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IFAs warned on 'stupid' fossil fuel investment

What happens when we invest in fossil fuels we can ill afford to burn? The biggest risk advisers face may be failing to act on the climate crisis

IFAs warned on 'stupid' fossil fuel investment

‘Stupid’ was how technology and trends expert Mark Stevenson described investing in fossil fuels when he spoke to advisers at a Citywire event last year.

Stevenson explained the financial risk associated with investing in a carbon bubble – the 2,860 billion tons of carbon tied up in proven fossil fuel reserves versus the mere 900 billion tons we can afford to burn to keep the rise in global temperature below 1.5°C.

In the same vein, non-governmental organisation Global Witness’ recent article Overexposed states every cent of the $4.9 trillion (£3.8 trillion) the oil and gas industry has planned to spend on exploration and extraction in the next decade is incompatible with reaching the world climate goals established at the 2016 Paris Agreement.

How does this translate to financial advice at an annual review? First, advisers need to understand the risks of fossil-fuel exposure. As Amy Clarke, co-founder of Tribe Impact Capital, admits, this is no mean feat as the science is complicated.

‘We are in uncharted territory. There is a lot of academic evidence and investment evidence of the risks, but we are at the mercy of things like the oil price.

‘We are flying high and flying blind with relation to climate change. Some leading scientists put 10-to-12 years on our efforts to tackle it. Some say we have to do it now because, best-case scenario, we have five years,’ Clarke says.

Ethical trackers

Olivia Bowen, partner at Manchester-based Castlefield, says her firm has its own investment management offering that does fund and stock analysis, but also uses ‘good quality external research’ from Carbon Tracker, a not-for-profit organisation researching the impact of climate change, to justify investment decisions.

Castlefield also uses Ethical Screening, a provider of investment tools for constructing ethical portfolios, which looks under the bonnet of investments to see if they do what they say.

Bowen says Castlefield pinned its divestment colours to the mast when it decided its UK equity fund, B.E.S.T Sustainable Income, would quit holdings in oil and gas extractives.

‘Performance has been a bit wobbly, partly from that decision. But long term, we still think it is the right thing to do, financially and ethically.’

Most fund managers will not be as explicit about where they stand on stranded assets (a term introduced by Carbon Tracker for investments suffering from not adjusting to required global warming limits). This is an extra challenge for advisers navigating the area. Some, such as JP Morgan, which topped a global list of banks funding the fossil fuel sector in the report Banking on Climate Change, outright refuse to engage.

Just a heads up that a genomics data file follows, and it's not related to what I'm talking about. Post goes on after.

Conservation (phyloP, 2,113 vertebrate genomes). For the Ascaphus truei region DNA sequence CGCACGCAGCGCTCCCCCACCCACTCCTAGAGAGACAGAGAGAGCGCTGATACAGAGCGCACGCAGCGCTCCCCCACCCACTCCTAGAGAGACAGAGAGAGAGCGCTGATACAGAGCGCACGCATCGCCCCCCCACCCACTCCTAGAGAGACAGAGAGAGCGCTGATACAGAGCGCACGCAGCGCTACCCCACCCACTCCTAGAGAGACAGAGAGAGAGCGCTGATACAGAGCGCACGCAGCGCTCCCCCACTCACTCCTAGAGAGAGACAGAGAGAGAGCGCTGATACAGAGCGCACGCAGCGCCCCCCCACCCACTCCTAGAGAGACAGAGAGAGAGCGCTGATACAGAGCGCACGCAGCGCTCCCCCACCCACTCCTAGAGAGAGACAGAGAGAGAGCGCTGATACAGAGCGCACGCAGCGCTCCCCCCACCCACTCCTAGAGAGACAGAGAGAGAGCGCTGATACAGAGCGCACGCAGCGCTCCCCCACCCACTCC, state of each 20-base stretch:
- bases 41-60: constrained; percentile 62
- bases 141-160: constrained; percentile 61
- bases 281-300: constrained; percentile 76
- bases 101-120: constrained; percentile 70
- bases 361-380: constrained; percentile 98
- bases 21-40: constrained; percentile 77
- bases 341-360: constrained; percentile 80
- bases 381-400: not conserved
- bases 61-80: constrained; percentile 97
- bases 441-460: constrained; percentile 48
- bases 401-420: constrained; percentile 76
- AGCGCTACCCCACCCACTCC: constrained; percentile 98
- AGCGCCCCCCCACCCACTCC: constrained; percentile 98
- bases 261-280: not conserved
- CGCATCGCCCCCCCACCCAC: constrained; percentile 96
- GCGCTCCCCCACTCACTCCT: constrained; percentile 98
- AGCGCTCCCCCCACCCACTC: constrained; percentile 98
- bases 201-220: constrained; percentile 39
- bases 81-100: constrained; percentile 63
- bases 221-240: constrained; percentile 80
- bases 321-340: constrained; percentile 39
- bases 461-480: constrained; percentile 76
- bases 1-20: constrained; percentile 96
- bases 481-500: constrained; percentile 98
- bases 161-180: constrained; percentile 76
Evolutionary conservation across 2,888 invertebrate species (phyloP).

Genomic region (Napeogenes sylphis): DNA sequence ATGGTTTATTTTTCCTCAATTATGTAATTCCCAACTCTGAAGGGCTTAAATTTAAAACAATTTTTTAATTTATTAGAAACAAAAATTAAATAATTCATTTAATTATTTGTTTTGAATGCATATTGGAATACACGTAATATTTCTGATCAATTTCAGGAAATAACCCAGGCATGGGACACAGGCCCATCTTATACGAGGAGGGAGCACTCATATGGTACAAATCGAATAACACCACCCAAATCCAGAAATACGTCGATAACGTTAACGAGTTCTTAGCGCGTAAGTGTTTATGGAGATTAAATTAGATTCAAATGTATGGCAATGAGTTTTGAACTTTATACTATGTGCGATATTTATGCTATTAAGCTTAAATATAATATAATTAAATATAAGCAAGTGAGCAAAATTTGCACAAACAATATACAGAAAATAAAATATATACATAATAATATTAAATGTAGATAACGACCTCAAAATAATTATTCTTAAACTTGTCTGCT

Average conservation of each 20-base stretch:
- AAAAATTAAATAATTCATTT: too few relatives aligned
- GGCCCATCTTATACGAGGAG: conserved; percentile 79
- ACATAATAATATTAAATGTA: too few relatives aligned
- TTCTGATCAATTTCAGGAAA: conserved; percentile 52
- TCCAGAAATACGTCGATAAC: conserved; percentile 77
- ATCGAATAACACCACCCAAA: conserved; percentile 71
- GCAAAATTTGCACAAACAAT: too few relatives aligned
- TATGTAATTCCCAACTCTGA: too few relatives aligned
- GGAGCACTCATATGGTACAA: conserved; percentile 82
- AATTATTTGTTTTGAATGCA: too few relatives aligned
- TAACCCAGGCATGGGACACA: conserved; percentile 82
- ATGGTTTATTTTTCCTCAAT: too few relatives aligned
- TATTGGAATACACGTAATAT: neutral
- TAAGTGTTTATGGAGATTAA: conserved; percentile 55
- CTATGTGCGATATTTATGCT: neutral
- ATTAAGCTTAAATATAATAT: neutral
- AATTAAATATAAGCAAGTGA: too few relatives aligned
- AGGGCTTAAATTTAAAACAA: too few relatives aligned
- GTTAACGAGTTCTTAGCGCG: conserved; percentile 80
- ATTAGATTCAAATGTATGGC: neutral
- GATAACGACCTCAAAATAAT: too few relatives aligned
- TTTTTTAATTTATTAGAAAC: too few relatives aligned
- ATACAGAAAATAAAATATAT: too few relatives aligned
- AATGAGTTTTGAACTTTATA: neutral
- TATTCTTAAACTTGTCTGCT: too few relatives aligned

Unavoidable risk

Schroders, however, openly acknowledges this is a complex issue for which no one has all the answers. Andrew Howard, head of sustainable research at Schroders, calls climate change an ‘unavoidable risk’ the company is taking seriously.

‘Either greenhouse gas emissions and global temperatures will continue to rise, or action will be taken to address the challenge. In either case, investors will be disrupted.

‘Stranded assets are effectively those that will be most dramatically negatively affected by action to address climate change. Discussions typically focus on fossil-fuel producers. But in practice, the risks run wider.’

He says there are no shortcuts to making sense of the risk, but Schroders has developed a range of tools to help analysts, fund managers and clients ‘better understand, measure and manage those risks’.

Clarke believes the biggest risk advisers face is failing to act on this at all: ‘You should not allow the absence of clear, compelling, sometimes risk-based data to paralyse you. But if we just focus on the risk, we can wind ourselves up for hours asking: “How big is the risk?” or “When is the risk going to materialise?”’

In this case she suggests advisers park these concerns and focusing on what the client knows and cares about.

‘What do they want their money to be exposed to? And do they realise their money might be having a dirty little affair overnight with something they really do not like?’

Responsible ownership is an alternative to divestment and has its own challenges, as activist investors in Exxon Mobil will attest. But arguably advisers and clients cannot make an informed decision on the merits of divesting versus engaging before understanding the risks embedded in fossil-fuel investments.

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